Approximately 60 mg of test material was placed on a previously tared sample holder. The balance was programmed to dry the sample in 200 mL per minute (mL/m) air flow controlled at 0.1% relative humidity (RH) at 25 °C (77 °F) for 6 hours (h). After the drying, during a linear perturbation, the humidity was linearly increased to 15% relative humidity (RH) over a two-hour period of time and then decreased linearly back to 0.1% RH over the subsequent two-hour period of time. The net weight was calculated by subtracting the weight of the sample at the end of the drying from the maximum weight of the sample during the linear perturbation. The specific uptake was calculated by dividing the net weight divided by the sample weight at the end of drying.

The amorphous sugar (sucrose) was created using a table-top cotton candy machine (Cotton Candy Maker, Waring Pro, East Windsor, NJ). Approximately 10 mL of baker's special sugar was added to the center of the hollow spinning disk. The cotton candy machine was turned on, causing the spinning disk to start spinning and to be heated underneath. In about five minutes, the machine formed cotton candy by forming small strands coming out of the spinning disk which immediately cooled and collected in the bowl around the spinning disk as amorphous sugar. Approximately 60 mg of cotton candy was immediately collected and placed in the DVS sample holder, which was placed into the DVS for analysis by the gravimetric technique.

The specific uptake for crystalline sugar was observed to be zero. The specific uptake for WPI was 0.0390 and for amorphous sugar was 0.0031, indicating that the method differentiated between WPI, amorphous sucrose and crystalline sucrose. The specific uptake for the spray-dried sucrose-WPI blends would then have only a portion of the exterior composed of each chemical entity. The ratio of each chemical entity on the surface was estimated as a linear combination of the specific uptake response of each chemical entity. The linear estimate then was the estimate for the proportion of each chemical entity on the spray- dried particle surface.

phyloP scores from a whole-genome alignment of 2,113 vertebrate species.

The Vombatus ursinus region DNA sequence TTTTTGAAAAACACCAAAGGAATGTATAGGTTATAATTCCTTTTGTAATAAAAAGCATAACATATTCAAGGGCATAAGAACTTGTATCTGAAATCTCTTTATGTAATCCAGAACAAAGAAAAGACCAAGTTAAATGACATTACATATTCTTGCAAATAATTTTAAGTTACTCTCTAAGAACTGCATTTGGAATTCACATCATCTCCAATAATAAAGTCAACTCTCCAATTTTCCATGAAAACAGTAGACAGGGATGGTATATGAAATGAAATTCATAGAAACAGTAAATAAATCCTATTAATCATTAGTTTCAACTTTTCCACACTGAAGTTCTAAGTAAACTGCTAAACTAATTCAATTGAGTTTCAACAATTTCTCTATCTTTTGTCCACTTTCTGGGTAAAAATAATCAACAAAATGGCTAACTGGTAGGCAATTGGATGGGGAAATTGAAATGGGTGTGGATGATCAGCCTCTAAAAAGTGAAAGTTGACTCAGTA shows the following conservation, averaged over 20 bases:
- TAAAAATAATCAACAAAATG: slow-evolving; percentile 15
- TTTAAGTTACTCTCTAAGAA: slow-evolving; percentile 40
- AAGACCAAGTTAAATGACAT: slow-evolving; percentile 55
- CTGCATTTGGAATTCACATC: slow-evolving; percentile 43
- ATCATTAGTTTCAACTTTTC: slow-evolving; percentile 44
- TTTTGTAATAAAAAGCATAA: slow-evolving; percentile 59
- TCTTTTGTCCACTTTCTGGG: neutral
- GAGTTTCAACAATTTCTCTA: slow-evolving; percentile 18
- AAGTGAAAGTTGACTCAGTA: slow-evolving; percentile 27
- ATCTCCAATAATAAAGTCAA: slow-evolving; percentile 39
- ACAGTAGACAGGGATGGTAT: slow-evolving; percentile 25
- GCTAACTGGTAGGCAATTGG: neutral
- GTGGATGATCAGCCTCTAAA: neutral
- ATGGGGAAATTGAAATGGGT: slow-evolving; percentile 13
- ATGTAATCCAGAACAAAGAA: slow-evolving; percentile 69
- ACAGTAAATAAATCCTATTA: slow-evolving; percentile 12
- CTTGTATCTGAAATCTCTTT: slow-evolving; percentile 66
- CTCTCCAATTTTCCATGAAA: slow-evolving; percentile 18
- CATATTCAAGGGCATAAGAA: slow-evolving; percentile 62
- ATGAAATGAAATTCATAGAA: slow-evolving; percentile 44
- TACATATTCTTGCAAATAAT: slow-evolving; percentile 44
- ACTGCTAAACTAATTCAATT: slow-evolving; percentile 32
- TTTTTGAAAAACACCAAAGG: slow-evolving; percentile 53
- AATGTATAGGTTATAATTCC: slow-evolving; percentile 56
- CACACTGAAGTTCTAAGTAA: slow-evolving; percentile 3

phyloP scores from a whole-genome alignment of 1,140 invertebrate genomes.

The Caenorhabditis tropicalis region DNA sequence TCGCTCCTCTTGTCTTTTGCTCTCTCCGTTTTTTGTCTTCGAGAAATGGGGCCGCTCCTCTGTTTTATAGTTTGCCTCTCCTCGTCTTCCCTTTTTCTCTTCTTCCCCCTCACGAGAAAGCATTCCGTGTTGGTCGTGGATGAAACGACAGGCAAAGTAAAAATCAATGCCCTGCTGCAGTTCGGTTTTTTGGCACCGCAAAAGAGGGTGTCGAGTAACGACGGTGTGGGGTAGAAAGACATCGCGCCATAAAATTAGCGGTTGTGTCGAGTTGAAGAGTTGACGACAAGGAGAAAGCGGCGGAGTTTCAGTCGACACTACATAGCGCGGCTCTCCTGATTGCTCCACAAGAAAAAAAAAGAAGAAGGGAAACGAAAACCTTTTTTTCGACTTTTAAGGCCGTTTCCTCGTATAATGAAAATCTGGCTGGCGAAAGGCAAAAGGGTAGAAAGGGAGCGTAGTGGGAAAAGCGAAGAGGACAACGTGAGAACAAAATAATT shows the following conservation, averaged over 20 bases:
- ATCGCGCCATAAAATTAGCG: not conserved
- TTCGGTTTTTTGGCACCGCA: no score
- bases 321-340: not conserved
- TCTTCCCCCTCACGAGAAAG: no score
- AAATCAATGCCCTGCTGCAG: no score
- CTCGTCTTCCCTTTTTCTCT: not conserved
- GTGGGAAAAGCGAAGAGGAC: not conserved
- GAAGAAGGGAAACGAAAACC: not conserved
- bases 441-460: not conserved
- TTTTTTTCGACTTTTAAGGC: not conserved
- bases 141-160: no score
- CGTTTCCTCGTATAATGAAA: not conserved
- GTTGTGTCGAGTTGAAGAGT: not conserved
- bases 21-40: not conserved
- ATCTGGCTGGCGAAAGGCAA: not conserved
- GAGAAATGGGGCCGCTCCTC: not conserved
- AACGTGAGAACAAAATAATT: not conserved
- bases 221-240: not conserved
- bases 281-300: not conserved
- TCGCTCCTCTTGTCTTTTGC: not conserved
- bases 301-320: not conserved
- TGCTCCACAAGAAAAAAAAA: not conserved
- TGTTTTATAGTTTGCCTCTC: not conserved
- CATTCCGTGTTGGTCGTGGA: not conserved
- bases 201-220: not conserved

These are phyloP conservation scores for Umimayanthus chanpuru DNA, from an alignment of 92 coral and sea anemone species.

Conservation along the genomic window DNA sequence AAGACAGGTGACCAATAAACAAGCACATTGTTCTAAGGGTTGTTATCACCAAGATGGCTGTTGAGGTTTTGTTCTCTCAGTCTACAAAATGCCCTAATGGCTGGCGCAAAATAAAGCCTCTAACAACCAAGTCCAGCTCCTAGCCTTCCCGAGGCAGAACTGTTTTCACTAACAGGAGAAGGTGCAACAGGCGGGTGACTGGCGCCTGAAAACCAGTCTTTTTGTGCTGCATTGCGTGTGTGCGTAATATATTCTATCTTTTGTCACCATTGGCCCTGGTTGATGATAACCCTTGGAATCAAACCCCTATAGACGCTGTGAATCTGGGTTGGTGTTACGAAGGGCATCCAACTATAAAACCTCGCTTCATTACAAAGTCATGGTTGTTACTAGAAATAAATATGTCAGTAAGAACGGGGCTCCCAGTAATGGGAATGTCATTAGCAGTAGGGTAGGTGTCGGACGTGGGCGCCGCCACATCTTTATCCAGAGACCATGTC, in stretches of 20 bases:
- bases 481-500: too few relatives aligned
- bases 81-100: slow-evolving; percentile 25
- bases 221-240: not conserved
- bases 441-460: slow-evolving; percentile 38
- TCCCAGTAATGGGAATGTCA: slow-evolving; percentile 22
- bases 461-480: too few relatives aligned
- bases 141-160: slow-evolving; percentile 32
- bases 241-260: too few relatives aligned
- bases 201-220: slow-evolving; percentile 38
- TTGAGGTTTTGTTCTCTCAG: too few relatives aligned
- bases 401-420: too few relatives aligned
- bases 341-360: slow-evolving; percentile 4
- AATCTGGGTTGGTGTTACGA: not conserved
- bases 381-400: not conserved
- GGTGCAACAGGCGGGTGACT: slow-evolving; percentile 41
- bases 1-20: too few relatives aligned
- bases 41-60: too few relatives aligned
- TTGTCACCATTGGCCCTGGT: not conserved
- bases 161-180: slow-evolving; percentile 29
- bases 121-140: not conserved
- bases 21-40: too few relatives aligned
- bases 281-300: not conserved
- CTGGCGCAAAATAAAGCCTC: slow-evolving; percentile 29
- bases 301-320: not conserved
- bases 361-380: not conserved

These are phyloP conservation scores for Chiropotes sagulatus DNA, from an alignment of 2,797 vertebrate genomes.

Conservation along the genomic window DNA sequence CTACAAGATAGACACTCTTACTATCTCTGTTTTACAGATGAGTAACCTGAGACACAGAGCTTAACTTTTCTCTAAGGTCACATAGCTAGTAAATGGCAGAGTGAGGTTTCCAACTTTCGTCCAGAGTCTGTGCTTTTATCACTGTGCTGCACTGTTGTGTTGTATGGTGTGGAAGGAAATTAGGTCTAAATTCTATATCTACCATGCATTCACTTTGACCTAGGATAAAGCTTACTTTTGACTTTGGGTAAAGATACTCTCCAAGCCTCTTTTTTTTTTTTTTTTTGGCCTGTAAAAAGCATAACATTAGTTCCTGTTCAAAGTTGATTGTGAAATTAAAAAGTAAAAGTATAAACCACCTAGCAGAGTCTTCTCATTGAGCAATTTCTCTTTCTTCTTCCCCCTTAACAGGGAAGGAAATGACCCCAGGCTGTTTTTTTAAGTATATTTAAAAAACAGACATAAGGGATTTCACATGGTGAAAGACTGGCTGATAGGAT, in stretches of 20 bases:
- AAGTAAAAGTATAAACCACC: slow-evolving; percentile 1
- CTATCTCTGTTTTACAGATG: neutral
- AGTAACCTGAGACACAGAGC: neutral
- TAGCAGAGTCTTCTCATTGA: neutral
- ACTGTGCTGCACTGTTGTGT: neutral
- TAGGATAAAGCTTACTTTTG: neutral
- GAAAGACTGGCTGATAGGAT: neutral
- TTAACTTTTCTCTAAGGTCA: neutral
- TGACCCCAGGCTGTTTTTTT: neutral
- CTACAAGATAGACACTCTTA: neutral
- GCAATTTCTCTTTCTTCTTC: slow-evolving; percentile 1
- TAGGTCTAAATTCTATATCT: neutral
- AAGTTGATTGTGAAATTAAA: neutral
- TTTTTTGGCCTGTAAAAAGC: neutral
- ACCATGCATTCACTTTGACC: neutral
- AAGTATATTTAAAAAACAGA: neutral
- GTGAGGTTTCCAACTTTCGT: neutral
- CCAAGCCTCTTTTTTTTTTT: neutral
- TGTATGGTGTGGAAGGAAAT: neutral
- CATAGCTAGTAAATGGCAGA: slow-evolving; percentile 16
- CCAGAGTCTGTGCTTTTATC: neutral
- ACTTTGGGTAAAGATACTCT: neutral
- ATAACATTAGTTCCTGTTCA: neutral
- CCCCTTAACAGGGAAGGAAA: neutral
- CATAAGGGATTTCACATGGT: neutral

Table 1 shows that the effective amount of sugar at the surface of a spray-dried sugar- coated WPI particle was greater than the average amount of sugar in the spray-dried sugar- coated WPI particle. Despite being only 50% by weight sucrose, a 1 : 1 spray-dried sugar-coated WPI particle was determined to have a surface that was about 2/3 sucrose. Despite being only 25% by weight sucrose, a 1 :3 spray-dried WPI sugar-coated particle was determined to have a surface that was about 1/3 sucrose. Since the perceived sweetness of a particle is presumably a function of the amount of sugar at the surface of the particle, these spray-dried sugar-coated WPI particles would be expected to taste sweeter than a physical mixture of WPI powder and 10X powdered sugar at the same weight ratio of WPI to sucrose.

Sensory taste tests were conducted to evaluate the sweetness intensity and the level of long-lasting sweetness of the spray-dried sugar-coated WPI particles in comparison to a corresponding 1: 1 by weight blend of 10X powdered sugar and spray-dried WPI. Four out of five human taste testers identified the spray-dried sugar-coated WPI particles as being sweeter and having a longer-lasting sweetness than a 1: 1 by weight blend of 10X powdered sugar and spray-dried WPI. The 1 : 1 by weight blend of 10X powdered sugar and spray-dried WPI had a delayed sweetness that tapered off more quickly than the spray-dried sugar-coated WPI particles, which had a sweetness that was detected immediately by the human taste testers. The human testers did not report a clumping of the powder in the mouth.

Example 4: Measurement by surface composition.

ADVS instrument (Surface Measurement Systems, Allentown, PA, USA) was operated at 25 °C. A 50 pm- 100 pm sample was spread onto an aluminum foil pan 1.0 centimeter (cm) in diameter (made from heavy duty aluminum foil of 1.5 cm diameter) and supported on a 0.4 g wire holder. The sample was first dried at 0. l%RH for 18 h (w;), followed by humidification at 15% RH for 6 h (w e ). Surface adsorption was calculated as follows:

(w; - w e )/ w e ~ MCdb(l5%RH)

(1)

where MCdb(l5%RH) is the dry basis moisture content at 15% relative humidity. Table 2 shows the results from these measurements. Table 2: Surface Adsorption Results

Example 5: SEM of particles and interior characterizations.

A powder is encased in an adhesive of epoxy with hardener (5.0 g Epoxy with 0.6 g hardener). The adhesive is used to coat the bottom of a BEEM® (Better Equipment For Electron Microscopy, Inc., Pennsylvania, USA) embedding capsule. Powder is added to the capsule and the capsule backfilled with adhesive and allowed to cure for 24 h. The capsule is cut by a razor blade and then thin layer cut using a microtome (Leica RM 2245, Wetzlar, Germany). The cut layer with particles are identified by a change in color to that of the brown powder. The samples are attached to a stub with adhesive tape and placed into the SEM chamber. The SEM chamber is set nominally to 80 Pascals and the sample imaged at varying magnifications. If powder is not observed in imaged slice, additional slices are generated and imaged.